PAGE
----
Wednesday, February 29, 2012

Super Friends

This webvid from actor Tim Daly and his son Sam may just be one of the greatest things I've seen all week.

By way of set-up, Tim was the voice of Superman in the '90s animated series as well as several movies, and Nathan Fillion (Firefly, Castle) has been the voice for the animated Green Lantern (with both actors reprising their roles in the just-released Justice League: Doom). That's all you need to know in order to enjoy it. Now watch:

Tuesday, February 28, 2012

Dumb & Dumber

Between Rick Santorum's loopy proclamations that separation of church & state make him want "to throw up" and wanting kids to go to college equates with snobbery, and Mitt Romney's painful inability to engage with voters in a human, non-focus grouped way, the Republican presidential primary isn't really shaping up as referendum on the party's best and brightest. Jon Stewart surveys the damage:

Monday, February 27, 2012

Get Carter

There's been a real dogpile going on in the industry press for the past few weeks vis-a-vis Disney's upcoming John Carter, a big budget epic starring Friday Night Lights' Taylor Kitsch as the legendary space hero created by Tarzan's Edgar Rice Burroughs. And indeed, if the budget projections are true, then there's an ungodly amount of money on the line for a property very few people have heard of, starring an actor even fewer people know. But while this may well shape up to be a bit of a boondoggle for the Mouse House, that doesn't make me any less excited for the pic (which opens a week from Friday).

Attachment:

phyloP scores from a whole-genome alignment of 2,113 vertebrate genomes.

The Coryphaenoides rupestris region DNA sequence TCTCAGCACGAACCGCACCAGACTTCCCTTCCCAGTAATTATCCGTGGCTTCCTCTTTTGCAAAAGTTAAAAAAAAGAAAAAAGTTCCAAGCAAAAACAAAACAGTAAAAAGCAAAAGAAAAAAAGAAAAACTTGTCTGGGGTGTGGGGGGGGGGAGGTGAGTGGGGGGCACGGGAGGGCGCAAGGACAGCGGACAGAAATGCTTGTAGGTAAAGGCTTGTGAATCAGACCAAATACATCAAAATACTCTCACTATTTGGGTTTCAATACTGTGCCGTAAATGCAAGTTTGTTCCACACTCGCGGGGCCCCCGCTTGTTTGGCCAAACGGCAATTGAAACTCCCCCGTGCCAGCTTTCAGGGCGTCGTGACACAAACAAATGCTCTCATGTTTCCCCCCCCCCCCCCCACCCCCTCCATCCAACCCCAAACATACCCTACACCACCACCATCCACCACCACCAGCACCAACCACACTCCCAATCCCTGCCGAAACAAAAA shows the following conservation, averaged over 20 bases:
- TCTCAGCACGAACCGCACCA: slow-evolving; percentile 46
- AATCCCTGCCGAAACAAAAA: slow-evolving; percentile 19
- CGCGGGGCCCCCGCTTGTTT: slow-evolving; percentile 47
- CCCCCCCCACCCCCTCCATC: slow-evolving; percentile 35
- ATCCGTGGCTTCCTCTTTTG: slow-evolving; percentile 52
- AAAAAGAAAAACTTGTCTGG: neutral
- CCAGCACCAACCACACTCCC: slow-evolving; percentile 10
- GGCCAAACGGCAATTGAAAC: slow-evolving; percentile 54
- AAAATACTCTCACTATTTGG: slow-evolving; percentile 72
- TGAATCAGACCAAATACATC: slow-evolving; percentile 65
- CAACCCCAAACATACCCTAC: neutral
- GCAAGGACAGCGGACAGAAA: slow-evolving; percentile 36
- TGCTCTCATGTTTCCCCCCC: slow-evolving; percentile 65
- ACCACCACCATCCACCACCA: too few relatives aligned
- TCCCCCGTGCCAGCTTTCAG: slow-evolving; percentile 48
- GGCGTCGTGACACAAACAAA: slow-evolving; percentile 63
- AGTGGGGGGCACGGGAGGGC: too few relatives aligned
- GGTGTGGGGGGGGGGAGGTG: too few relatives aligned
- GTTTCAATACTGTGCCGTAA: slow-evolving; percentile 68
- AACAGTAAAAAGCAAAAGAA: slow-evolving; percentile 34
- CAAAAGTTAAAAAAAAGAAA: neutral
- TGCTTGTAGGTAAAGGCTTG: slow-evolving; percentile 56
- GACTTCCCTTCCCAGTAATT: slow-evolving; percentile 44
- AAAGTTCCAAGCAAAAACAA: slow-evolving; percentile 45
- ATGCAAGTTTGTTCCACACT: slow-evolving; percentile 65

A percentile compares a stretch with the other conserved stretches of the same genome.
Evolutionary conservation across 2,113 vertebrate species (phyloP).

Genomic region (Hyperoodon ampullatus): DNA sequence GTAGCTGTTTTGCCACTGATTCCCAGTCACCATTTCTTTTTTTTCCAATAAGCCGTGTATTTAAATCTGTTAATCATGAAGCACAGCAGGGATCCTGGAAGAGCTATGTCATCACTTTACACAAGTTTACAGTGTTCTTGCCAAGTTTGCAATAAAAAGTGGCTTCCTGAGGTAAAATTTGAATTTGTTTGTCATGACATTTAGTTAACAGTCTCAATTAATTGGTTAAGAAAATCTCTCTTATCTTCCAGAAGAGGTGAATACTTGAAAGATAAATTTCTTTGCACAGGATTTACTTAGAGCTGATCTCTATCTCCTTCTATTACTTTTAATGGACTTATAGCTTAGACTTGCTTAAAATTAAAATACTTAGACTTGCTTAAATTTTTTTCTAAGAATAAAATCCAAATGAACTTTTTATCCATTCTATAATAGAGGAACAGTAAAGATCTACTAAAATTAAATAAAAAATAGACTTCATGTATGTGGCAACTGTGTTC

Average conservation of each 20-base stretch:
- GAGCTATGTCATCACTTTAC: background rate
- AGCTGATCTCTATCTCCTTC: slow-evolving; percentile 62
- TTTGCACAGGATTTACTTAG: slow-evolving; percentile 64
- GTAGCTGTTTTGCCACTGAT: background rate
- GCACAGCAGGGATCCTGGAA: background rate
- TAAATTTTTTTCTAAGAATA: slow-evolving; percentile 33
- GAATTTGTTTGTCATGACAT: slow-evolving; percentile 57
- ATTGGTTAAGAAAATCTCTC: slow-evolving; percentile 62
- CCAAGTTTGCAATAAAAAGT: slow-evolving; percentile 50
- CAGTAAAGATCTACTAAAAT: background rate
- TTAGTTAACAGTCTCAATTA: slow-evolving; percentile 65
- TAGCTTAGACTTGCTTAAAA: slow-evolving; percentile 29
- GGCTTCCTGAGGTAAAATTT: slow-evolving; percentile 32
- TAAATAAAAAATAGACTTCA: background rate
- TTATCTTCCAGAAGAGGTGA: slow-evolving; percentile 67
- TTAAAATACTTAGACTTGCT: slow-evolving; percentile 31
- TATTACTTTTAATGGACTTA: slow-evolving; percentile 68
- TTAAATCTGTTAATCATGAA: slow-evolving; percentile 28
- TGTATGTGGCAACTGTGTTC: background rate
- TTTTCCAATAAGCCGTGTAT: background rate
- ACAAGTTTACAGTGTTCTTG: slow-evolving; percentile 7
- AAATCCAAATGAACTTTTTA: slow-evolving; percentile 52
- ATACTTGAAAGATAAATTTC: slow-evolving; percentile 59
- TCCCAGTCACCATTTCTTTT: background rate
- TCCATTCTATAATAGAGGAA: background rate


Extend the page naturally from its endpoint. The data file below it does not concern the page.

Unfortunately, the job of promoting the movie -- directed by Andrew Stanton, who helmed the superlative Pixar film Wall-E -- hasn't been helped much by the trailers, which do a nice job showcasing the project's scope, but do nothing to appeal to those not already versed in the intricacies of Burroughs, and the non-descriptive title, which removed "...of Mars" from after the character's name when focus grouping deemed it a tough sell. Needless to say, this one has its work cut out for it, but as this fan-made trailer put together by The John Carter Files shows, there's a compelling story in here that has real potential.

Sunday, February 26, 2012

Nostalgia Theater:
Night Man -- Marvel's Short-Lived Media Star

In this age of Marvel Studios starting up new film franchises the way Starbucks used to open java houses, it seems hard to believe -- and almost comical -- that there was a time when the comic company was a total joke when it came to transferring its properties to any medium other than print. By the mid-'90s, while DC had enjoyed quite a bit of success with its Superman and Batman movie series, all Marvel had to show was the triple threat of terribleness that was Howard the Duck, 1989's The Punisher, and 1990's Captain America.

A long-planned, long-promised Spider-Man movie headed up by James Cameron was languishing in legal limbo, with no end in sight, while an X-Men movie was also no closer to reality. And things weren't much rosier for Marvel on the television front, with no small screen successes to speak of other than the '77-'82 Incredible Hulk series -- which was itself almost twenty years old. It all turned around for Marvel in fall of '97, though, thanks to the emergence of a property that became, ever so briefly, Marvel's biggest media star. That's right, I'm talking about Night Man.

Uhh....who?

Friday, February 24, 2012

Clip-clip-cloppidy-cloo!

I'm staring down the barrel of a rapidly approaching Dreaded Deadline Doom on not one, but two different writing assignments, so while I'll still try to get it posted today, Nostalgia Theater may end up having to wait until tomorrow (it's the same DDD, by the way, that caused me to miss out on Ghost Rider last weekend despite my promise to the contrary -- but then, it looks like the rest of America found something better to do as well). In the meantime, here's a clip from Wednesday's Conan that's had a certain tune stuck in my head for two days now: